AHS Fails to Meet Standards, Designated PI School
As part of the No Child Left Behind Act, the federal government set Average Yearly Progress (AYP) standards that all schools are required to meet. AYP scores are determined by the California High School Exit Exam (CAHSEE), which is administered to sophomores in February. If a school does not meet its AYP standards for two years, it is designated as a Program Improvement (PI) school.
A certain percentage of sophomores per subgroup need to score 380 out of 450 (Proficient) on the CAHSEE in order to meet AYP standards. Subgroups are based on ethnicity, English learners, economic status and Students with Disabilities.
In AHS’ case, the students with disabilities subgroup failed to meet the English Language Arts (ELA) target in 2008. In 2009, AHS successfully met its AYP. However, in 2010, Hispanic students and English Learners did not meet the ELA and Mathematics requirements.
Now that AHS has failed to meet its AYP for two years, it is classified as a PI school.
“I don’t think it’s fair that our AYP is based on only one test that we take in tenth grade. Not everyone takes it seriously,” said junior Ted Lin.
Normally, students would have the option of transferring to a non-Program Improvement school elsewhere in the district. However, Mark Keppel and San Gabriel have also been classified as PI schools.
Therefore, students had the option of transferring to South Pasadena High School by Sept. 10.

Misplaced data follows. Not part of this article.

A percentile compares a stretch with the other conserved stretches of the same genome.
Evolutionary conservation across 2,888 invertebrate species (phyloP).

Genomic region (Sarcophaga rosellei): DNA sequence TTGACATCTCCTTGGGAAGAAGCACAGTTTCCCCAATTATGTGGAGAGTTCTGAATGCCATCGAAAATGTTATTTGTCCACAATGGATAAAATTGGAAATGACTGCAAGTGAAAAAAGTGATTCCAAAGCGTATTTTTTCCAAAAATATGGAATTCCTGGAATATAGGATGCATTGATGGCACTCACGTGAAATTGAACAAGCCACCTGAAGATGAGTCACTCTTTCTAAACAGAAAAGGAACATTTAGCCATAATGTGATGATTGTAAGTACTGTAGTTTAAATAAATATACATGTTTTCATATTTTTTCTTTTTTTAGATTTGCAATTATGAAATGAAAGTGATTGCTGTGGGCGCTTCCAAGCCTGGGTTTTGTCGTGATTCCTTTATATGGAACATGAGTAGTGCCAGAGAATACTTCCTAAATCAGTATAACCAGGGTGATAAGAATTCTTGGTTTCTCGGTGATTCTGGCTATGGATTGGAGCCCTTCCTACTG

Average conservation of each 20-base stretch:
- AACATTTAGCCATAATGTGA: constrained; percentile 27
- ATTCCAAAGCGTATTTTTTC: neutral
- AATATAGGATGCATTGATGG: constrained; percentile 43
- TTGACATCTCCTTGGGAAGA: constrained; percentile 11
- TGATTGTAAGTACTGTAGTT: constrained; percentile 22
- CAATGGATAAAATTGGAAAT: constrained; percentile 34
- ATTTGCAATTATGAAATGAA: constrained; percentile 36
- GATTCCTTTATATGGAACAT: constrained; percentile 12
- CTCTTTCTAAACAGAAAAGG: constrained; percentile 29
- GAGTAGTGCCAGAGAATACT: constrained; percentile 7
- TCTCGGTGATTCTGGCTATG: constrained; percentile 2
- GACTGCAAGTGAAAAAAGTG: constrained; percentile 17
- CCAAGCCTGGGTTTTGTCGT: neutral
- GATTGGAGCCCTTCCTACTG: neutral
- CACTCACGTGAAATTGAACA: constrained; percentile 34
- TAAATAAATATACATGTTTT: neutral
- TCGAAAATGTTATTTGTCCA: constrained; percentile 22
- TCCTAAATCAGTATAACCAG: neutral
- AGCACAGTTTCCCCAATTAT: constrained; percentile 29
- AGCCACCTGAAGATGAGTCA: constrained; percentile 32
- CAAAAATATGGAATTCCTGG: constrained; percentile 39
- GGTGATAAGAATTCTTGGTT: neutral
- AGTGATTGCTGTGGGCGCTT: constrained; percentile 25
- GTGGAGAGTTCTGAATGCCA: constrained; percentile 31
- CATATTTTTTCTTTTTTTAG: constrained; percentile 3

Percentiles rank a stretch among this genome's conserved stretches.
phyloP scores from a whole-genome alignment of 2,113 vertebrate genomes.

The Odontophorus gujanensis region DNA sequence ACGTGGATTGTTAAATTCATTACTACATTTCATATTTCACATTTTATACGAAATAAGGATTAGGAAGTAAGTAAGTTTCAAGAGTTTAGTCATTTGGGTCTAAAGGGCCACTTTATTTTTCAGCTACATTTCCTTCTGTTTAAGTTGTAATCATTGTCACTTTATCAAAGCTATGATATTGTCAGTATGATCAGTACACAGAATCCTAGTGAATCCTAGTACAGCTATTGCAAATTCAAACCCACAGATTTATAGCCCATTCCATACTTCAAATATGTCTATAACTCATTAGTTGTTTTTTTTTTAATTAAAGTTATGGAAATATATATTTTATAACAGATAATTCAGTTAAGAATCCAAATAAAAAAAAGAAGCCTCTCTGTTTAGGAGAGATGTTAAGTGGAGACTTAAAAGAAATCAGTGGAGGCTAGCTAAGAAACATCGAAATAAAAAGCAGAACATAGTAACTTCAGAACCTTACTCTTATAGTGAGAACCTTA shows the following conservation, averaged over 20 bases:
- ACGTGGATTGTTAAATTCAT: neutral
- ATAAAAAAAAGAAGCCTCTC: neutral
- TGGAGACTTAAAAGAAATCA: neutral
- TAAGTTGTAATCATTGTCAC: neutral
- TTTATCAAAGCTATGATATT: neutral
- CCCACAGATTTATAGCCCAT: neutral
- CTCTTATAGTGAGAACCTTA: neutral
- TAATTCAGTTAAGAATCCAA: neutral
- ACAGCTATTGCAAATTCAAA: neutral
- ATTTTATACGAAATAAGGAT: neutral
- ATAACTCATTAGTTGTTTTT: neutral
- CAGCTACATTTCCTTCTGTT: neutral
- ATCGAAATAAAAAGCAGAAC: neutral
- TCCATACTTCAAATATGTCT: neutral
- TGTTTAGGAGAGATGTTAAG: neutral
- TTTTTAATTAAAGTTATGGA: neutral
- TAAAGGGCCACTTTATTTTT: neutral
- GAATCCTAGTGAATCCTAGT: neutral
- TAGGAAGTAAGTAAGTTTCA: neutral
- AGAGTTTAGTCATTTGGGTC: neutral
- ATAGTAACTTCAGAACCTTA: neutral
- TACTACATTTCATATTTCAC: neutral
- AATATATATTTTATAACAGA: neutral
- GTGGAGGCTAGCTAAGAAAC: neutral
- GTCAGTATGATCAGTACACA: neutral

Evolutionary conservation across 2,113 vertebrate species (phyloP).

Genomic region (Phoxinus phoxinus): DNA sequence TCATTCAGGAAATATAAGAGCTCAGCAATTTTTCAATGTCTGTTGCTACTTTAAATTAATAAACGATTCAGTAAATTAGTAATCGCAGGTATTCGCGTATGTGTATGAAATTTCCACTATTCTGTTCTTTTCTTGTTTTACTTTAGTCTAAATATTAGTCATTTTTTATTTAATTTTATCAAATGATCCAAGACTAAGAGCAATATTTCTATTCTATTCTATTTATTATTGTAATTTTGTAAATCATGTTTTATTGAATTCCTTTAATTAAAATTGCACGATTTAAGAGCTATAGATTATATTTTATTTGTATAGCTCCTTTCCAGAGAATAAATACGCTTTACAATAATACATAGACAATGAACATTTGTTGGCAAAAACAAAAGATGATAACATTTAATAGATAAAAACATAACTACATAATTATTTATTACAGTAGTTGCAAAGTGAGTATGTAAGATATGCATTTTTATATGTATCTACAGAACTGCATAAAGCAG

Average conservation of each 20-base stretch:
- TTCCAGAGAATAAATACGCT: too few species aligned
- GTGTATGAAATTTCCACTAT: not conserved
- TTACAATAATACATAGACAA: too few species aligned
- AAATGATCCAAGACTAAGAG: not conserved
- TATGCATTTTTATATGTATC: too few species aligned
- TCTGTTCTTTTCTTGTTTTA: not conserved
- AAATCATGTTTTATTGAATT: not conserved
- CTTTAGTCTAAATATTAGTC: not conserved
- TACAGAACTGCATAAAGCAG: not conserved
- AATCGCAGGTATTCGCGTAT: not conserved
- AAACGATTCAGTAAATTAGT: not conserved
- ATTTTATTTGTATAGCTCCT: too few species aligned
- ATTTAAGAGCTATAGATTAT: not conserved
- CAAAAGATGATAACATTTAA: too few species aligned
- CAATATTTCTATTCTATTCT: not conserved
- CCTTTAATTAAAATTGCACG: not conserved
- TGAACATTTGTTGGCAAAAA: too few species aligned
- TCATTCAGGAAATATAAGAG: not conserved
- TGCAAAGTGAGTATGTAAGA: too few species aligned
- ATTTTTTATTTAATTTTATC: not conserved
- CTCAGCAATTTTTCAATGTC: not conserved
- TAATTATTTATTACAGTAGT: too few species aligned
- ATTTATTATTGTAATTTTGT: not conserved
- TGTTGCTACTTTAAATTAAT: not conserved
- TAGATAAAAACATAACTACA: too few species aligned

As a PI school, AHS must take certain steps to improve its AYP scores. In the first year, the district must use at least five percent of the budget on professional development for teachers.
If the AYP is not met this year or in the years following, increasingly stringent measures will be taken to improve the school’s performance, including replacing the entire staff, converting into a charter school and state takeover.
However, Principal Brad Walsh remains optimistic.
“[The administrators] visited a good majority of classes [on Oct. 8th.] Everyone was impressed,” said Walsh.
There are also two ways to be reclassified as a regular school; both are determined by CAHSEE scores. For ELA, subgroups must have at least 66.7 percent proficiency; for Mathematics, 66.1 percent proficiency is required.
The other method is called “safe harbor,” which involves decreasing the amount of non-proficient students by ten percent.
“Students are extremely capable. We’re only a PI school because they don’t take the CAHSEE seriously, [but] my sophomores this year are motivated; they can help get us to safe harbor,” said English teacher Kristin Keenan.
If AHS does meet its AYP this year, it will “freeze” and no further changes will be implemented. After that, the school must meet its AYP for another year, and then it will return to being a non-PI school.
“Most people are happy to be here. I hope everyone takes the attitude that we’re too good to let this happen to us,” said Walsh.